Back when I was first married, as a newlywed, I continued to read. I read when my husband was away in the Army and engaged in dangerous training, and I was so worried I could barely see straight. I read as a lonely young mother, at three in the morning, rocking a restless baby with one hand, holding a book in the other. I read sitting in dentist's waiting rooms, jittery with nerves. I read in hospital waiting rooms, nearly sick with dread.

The characters in those books became my friends. They helped me forget worry, loneliness, fear and pain…and run away to a new world…a new life…an exciting adventure where I could be happy…even for a while.

And that is why I write.

Some people belittle writers and readers – especially of romance. They think we’re living in a make believe world. They condemn us for wasting time with "trash."

But when I write, I’m reaching out to women – and perhaps a few men – but it’s mostly women who read romance.

Women who've had the worst day ever.

Women with nasty bosses.

Women with broken hearts.

Women who are sick and suffering.

Abused women who've been humiliated and hurt.

Women trying to overcome terrible circumstances I can't even begin to imagine enduring.

I hope that through my stories, I can help ease these women’s sufferings a little. I hope they forget their own troubled lives and take off on an adventure with my characters. That they escape from the real world.

And when they finish, when they reach "the end," and close the covers of the book, they go back to their own lives with a little more peace in their hearts.



Better able to cope.

Because in romance novels, good always defeats evil. Tomorrow is a better day. Relationships are mended, hope is restored, love triumphs over all.

This is why I write.

For the angst-ridden adolescent who wonders, "what does real, lasting love look like?"

For the office administrator stuck on the commuter bus forty minutes a day.

For the weary nurse on the cancer ward who's lost one too many patients.

For the young mother with three kids under three and reaching the end of her rapidly fraying rope.

For the elderly woman trapped in a body that no longer works, with a still-young mind that cries out for companionship.

What an incredible gift. What a humbling responsibility.

What a privilege.

Write on.


  • At 4:17 PM, Anonymous Anonymous said…

    Here's another reason you write...

    to inspire those of us who are still struggling to be where you are...a published author

    this is one of the most inspring things I have ever read (and copy and pasted for safe keeping)

    thank you...

  • At 4:39 PM, Blogger Sela Carsen said…

    Ditto what Christyne said. Thanks for the inspiration.

  • At 5:43 PM, Anonymous Anonymous said…

    Wow. You have touched on everything - the introduction to the wonderful world of stories, the characters who stay close to our hearts to this day, the escape offered during troubling times (or the enhancement they offer during great times) and the joy of creating a story that will hopefully stay with others forever.


  • At 10:36 PM, Anonymous Anonymous said…

    Fabulous post. And guess what? You could have been writing about me. (We stayed in one place, admittedly - but my mother was a voracious reader and passed it on to me. And I've passed it on to my own littlies.) You've reminded me why I do the job I do, and why I love it so much. Thank you.

  • At 12:57 AM, Anonymous Anonymous said…

    Thank you for such an inspirational piece. Kate Hardy gave me the link to your blog and your post about reading and writing. You are a true kindred spirit and your post made me smile and made me cry. I am that woman - both struggling writer and voracious reader, and a person with life problems who finds escape in writing and reading romantic fiction. Your moving words will stay with me and I will not give up. Many thanks again, Mags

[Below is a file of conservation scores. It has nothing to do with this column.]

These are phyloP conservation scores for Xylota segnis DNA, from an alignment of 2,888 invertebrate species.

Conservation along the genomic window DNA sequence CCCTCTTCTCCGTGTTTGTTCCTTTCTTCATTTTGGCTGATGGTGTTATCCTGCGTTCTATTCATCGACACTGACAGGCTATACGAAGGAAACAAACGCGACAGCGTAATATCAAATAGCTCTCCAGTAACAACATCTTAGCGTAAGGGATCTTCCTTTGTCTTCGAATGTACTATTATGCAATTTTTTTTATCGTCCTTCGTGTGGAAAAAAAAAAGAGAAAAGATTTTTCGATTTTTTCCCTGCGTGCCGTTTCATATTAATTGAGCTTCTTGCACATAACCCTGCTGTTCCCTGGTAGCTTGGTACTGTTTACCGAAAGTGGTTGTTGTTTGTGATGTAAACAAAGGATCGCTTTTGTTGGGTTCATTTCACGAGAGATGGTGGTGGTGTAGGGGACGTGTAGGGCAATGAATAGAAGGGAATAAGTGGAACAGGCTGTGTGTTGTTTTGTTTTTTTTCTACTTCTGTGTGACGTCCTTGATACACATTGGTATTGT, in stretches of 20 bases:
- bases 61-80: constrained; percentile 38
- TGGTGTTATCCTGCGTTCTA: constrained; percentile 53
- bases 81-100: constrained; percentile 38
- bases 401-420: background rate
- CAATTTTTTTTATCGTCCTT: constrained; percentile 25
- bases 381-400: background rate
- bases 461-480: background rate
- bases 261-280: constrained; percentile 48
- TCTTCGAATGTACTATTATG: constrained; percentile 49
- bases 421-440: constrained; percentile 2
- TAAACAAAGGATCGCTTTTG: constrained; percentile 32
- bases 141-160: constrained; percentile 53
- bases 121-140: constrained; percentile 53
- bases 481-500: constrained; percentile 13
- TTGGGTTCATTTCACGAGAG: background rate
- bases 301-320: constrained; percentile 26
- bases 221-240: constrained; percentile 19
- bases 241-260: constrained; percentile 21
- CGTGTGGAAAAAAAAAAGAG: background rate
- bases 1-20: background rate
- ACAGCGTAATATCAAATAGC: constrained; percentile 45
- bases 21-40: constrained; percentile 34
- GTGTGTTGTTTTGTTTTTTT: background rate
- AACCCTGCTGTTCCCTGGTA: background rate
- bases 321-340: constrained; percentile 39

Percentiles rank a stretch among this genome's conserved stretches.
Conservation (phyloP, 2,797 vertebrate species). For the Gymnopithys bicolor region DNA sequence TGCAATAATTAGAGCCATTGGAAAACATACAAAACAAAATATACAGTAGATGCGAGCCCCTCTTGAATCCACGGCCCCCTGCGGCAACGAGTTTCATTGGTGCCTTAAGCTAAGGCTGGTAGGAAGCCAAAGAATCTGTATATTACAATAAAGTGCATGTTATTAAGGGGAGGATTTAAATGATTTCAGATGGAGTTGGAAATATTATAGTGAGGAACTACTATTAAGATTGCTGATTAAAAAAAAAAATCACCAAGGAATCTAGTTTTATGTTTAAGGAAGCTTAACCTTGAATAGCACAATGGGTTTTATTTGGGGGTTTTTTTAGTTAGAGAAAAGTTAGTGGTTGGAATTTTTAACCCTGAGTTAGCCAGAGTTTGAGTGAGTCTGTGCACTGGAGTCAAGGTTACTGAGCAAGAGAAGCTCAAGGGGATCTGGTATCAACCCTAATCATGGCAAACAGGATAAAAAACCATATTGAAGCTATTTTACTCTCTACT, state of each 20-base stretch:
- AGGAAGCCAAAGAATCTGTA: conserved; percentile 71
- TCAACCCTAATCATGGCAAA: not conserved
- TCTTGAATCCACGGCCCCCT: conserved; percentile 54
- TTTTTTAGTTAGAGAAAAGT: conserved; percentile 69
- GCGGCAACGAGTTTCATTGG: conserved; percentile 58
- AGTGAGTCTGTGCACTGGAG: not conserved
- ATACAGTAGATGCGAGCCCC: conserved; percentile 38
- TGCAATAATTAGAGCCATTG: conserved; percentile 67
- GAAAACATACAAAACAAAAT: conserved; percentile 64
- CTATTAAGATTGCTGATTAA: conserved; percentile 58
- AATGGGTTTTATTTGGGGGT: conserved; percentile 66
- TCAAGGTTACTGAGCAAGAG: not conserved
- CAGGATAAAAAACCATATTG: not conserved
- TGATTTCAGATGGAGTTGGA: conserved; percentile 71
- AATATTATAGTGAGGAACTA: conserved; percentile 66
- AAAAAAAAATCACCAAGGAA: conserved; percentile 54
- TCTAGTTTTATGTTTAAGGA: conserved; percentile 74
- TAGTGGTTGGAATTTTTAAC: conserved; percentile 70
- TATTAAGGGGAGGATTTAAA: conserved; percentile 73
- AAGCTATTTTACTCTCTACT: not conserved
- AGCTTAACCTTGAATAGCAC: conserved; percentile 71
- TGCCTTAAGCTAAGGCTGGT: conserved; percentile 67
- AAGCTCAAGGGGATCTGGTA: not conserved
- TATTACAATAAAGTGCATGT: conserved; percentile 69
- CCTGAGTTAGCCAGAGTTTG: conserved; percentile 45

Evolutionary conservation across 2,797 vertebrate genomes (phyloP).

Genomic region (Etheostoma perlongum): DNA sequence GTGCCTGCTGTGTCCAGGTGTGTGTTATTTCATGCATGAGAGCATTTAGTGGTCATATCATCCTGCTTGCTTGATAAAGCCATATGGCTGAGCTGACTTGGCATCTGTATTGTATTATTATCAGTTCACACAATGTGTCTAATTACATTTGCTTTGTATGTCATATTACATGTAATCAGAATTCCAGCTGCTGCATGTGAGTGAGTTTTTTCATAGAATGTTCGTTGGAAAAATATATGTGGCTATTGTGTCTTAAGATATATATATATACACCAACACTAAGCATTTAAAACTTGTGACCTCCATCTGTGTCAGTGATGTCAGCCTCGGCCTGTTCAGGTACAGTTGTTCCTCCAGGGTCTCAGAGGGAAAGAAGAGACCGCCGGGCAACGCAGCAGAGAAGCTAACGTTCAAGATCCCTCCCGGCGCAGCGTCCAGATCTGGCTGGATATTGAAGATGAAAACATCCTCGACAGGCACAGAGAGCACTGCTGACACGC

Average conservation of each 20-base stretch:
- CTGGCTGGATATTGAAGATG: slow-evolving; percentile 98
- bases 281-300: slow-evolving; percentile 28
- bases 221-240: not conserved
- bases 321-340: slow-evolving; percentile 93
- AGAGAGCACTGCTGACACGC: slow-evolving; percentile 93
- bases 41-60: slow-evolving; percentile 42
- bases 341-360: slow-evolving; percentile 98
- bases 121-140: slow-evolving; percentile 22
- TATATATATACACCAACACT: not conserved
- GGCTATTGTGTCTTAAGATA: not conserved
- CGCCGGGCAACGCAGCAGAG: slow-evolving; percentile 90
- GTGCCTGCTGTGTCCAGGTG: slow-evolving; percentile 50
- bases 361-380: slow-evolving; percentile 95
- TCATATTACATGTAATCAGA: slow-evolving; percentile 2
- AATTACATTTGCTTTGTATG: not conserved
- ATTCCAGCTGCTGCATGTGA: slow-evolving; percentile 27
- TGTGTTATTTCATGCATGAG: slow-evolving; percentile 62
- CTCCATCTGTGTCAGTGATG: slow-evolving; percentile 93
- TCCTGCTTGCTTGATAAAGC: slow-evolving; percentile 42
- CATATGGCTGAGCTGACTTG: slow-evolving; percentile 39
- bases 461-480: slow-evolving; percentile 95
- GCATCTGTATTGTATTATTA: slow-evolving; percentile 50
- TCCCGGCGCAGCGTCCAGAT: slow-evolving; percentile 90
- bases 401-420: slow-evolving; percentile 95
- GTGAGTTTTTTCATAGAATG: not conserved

• At 2:17 AM, Anonymous Anonymous said…


    Thank you for the inspiration, for the embarrassment of having DH bring in one of the neighbours when I was sitting reading your post with tears streaming down my face (she very kindly ignored them), and for the books


  • At 4:55 AM, Anonymous Anonymous said…

    I just wanted to echo what Kate Hardy said, and to thank you for reminding me why I write and what a privilege it is - a privilege I sometimes (and I hang my head in shame here)forget - that I can write, can touch people, comfort them and help them.
    Many, many thanks. Your words have been copied and pasted and I'm going to put them up by my computer so I don't ever forget this again

  • At 7:33 PM, Anonymous Anonymous said…


    What a beautiful, touching article. I, too, am a voracious reader and loved the same books you did. Thank God for libraries and for books (and wonderful husbands.)

    Debra Holland

  • At 6:38 PM, Anonymous Anonymous said…

    Thanks for such a great post! I really needed this reminder today!

  • At 1:41 PM, Anonymous Anonymous said…

    Thanks for the inspiration! One of my favorite things about readers, writers and authors is the support we give each other due to our love of books. This is a favorite page now.

  • At 4:14 PM, Blogger Anna Louise Lucia said…

    Thank you Diana.


  • At 3:50 PM, Blogger Deanna said…

    Thank you for this post, Diana. Like you, I've often bought books I already owned...more than once. lol

    I definitely needed this bit of inspiration. It made me wonder how I ever forgot it at all. :-)


  • At 10:18 PM, Blogger Desperate Writer said…

    I've found my home planet. One of my people.

    Another writer additcted to reading--



  • At 10:19 AM, Blogger Audrey (aka Amethyst) said…

    Oh Diana
    I just came across your blog through a link on another site and I know I'm going to keep checking back.

    Thank you so much for this post. The part about your husband sending you roses when you got that rejection moved me. He sounds like a wonderful man. I too am lucky enough to have a man who supports my passion to write romance and the reason I want to write it is to instill hope.

    I can really empathise with everything you said. I agree wholeheartedly, I want to help people believe that despite all the ups and downs of relationships there is hope. Relationships can work if they are worked at, if you'll pardon the pun.

    Maybe I'm an idealist but I'd rather spend all my life as an idealist who will never stop hoping than die a cynic with no hope.

    I'm on my last chapter rewrite and then I'll have to pluck up the courage to send my ms out. Thanks for inspiring me to keep writing what I love best.